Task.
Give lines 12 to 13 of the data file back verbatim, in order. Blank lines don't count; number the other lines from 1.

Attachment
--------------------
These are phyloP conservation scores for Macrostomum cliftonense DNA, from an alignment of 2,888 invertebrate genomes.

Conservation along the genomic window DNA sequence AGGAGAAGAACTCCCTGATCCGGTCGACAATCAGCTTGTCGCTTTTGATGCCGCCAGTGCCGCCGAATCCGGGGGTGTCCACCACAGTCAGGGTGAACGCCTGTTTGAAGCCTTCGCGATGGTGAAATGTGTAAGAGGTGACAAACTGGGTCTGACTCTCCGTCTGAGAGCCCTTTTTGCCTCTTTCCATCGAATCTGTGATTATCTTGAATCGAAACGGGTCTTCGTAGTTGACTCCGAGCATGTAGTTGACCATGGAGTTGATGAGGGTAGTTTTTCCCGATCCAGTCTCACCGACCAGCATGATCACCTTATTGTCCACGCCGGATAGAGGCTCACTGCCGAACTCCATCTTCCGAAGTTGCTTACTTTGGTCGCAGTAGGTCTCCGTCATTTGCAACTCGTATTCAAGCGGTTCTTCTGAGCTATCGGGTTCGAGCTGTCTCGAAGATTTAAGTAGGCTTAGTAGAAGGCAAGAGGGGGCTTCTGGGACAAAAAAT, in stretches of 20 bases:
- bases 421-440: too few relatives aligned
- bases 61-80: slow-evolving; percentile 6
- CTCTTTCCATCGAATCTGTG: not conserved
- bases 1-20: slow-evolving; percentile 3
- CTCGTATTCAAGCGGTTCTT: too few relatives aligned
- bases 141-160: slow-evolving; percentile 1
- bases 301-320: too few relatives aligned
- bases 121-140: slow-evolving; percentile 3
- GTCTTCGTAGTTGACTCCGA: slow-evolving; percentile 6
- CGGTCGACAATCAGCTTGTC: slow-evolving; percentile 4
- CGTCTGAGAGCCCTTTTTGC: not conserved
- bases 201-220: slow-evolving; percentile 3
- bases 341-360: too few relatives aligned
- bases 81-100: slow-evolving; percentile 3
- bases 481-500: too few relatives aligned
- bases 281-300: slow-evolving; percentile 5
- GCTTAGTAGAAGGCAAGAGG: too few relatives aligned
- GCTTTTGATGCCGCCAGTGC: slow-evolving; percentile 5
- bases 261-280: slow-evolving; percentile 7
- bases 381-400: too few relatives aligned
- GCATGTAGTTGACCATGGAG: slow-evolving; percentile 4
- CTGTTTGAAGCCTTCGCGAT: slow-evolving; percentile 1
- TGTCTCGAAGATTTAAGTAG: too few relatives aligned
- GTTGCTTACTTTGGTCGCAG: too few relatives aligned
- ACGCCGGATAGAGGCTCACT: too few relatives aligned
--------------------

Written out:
- CGGTCGACAATCAGCTTGTC: slow-evolving; percentile 4
- CGTCTGAGAGCCCTTTTTGC: not conserved